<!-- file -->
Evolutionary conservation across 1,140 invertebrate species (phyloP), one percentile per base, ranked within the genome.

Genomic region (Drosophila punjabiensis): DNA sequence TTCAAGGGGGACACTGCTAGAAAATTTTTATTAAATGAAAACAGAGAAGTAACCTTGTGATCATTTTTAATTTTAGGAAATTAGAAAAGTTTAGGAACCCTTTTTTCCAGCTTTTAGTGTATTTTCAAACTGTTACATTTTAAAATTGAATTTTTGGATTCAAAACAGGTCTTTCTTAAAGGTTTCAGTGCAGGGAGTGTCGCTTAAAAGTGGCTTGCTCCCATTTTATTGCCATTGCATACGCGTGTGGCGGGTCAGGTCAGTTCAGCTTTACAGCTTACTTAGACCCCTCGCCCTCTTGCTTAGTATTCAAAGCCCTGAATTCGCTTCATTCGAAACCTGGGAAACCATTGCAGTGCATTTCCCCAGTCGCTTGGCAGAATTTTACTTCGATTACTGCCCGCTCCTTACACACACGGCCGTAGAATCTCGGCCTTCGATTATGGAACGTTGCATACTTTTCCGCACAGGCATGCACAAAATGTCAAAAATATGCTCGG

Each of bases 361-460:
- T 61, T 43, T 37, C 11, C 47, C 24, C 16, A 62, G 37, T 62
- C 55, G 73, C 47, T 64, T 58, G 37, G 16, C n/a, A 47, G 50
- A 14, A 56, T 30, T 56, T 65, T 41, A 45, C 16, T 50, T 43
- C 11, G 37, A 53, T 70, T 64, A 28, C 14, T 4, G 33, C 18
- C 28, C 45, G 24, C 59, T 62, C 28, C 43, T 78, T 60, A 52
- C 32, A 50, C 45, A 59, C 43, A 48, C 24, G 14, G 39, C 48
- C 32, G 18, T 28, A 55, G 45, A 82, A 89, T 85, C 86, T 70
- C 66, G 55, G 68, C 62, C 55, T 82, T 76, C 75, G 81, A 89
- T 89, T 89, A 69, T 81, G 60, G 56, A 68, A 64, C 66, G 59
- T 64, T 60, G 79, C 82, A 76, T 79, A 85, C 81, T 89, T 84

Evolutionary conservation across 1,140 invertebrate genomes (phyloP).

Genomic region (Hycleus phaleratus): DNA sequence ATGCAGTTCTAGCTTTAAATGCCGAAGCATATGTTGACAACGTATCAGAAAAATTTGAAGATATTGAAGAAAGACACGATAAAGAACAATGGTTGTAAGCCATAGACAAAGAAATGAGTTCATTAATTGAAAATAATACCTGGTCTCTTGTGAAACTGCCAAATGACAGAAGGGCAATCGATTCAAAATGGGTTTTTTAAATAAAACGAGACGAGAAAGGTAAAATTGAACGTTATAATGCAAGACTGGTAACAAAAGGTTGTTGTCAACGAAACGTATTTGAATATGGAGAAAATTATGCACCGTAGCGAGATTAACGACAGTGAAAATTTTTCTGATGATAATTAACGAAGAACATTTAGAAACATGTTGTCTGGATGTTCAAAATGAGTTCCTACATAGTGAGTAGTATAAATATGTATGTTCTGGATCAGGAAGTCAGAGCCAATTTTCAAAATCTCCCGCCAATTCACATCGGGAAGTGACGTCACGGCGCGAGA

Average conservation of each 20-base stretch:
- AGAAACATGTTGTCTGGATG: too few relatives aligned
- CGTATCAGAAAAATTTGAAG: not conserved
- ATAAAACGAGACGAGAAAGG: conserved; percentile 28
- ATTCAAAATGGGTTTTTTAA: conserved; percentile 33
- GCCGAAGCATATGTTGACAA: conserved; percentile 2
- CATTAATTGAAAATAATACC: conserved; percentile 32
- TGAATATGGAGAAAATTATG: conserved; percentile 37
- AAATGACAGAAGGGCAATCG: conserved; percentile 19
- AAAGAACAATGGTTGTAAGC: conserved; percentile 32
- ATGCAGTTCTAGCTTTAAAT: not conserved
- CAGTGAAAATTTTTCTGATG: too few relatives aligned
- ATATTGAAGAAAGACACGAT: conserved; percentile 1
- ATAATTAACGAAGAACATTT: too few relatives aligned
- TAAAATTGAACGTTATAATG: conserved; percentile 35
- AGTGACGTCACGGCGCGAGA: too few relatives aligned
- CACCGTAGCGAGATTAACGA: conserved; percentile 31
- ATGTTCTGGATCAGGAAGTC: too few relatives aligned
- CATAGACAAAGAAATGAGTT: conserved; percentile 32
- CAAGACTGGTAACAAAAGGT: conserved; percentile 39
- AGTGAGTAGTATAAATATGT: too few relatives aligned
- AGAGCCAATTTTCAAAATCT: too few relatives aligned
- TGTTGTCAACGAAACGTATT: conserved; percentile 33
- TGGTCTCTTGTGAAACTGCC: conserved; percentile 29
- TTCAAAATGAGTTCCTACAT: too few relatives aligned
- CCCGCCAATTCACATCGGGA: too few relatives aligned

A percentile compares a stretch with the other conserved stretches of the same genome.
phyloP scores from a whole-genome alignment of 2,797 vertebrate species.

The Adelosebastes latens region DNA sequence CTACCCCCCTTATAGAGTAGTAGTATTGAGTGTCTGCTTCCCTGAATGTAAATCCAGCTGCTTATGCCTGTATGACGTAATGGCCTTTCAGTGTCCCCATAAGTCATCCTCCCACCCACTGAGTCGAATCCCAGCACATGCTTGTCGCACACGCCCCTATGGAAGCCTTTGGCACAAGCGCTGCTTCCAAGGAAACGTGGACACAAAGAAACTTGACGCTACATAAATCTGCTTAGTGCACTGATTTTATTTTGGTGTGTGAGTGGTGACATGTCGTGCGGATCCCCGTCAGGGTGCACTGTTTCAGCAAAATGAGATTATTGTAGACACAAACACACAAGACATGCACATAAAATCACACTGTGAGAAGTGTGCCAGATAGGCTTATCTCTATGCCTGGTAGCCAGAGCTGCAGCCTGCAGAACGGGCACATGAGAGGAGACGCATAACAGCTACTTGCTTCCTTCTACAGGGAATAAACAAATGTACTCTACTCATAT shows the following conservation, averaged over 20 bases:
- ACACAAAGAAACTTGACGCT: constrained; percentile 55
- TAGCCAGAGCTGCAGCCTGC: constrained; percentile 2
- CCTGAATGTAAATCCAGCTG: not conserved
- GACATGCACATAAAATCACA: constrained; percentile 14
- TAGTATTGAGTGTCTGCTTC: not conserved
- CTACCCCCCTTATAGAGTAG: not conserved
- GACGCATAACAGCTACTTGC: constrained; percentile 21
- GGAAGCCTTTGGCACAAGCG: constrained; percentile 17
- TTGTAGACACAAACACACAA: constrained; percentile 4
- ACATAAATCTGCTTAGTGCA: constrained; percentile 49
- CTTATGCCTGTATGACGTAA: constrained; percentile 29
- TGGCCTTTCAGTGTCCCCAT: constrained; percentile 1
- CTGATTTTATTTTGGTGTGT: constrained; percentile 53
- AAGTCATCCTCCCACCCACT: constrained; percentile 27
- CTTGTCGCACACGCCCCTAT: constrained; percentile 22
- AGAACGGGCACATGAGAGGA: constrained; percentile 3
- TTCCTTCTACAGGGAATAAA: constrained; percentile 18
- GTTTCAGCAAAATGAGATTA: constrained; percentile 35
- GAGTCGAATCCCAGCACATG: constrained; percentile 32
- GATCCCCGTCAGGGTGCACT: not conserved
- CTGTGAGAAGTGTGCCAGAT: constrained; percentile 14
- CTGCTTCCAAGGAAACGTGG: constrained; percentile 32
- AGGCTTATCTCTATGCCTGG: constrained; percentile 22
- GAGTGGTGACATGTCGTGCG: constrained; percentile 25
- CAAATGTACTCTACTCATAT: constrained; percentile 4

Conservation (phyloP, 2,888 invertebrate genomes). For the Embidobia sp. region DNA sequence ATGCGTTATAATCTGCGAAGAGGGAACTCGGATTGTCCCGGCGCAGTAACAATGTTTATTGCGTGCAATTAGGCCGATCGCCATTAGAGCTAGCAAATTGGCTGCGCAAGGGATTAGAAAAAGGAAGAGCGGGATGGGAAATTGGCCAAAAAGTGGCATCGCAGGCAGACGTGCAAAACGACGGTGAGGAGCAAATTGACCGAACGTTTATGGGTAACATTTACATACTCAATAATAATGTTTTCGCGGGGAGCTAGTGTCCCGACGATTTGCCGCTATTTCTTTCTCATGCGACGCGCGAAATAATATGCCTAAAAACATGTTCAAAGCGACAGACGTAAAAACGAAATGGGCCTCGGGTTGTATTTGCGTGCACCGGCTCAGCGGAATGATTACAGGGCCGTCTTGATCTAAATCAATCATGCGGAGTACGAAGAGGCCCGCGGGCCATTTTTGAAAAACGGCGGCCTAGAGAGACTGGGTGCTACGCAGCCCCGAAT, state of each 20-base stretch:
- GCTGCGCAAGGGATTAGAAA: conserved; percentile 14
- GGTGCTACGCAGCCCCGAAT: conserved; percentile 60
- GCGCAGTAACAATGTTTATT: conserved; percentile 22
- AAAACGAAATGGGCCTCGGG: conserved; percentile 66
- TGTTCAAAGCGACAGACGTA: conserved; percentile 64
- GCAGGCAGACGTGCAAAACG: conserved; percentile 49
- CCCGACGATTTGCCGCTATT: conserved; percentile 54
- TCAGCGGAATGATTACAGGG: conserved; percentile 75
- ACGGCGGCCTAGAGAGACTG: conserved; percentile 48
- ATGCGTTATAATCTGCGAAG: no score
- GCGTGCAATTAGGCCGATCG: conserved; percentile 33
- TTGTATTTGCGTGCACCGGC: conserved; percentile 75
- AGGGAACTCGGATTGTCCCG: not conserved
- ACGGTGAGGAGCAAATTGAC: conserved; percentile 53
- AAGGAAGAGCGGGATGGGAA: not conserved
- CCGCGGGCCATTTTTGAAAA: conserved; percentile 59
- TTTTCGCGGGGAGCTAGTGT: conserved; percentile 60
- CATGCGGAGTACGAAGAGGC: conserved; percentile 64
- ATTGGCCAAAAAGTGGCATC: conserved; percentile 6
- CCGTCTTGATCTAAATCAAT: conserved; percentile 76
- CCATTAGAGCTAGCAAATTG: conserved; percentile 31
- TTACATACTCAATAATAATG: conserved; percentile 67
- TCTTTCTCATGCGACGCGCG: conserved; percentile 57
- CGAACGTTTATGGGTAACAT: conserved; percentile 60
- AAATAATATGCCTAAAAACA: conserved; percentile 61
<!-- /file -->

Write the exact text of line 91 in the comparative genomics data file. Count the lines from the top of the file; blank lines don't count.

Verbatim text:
- CCATTAGAGCTAGCAAATTG: conserved; percentile 31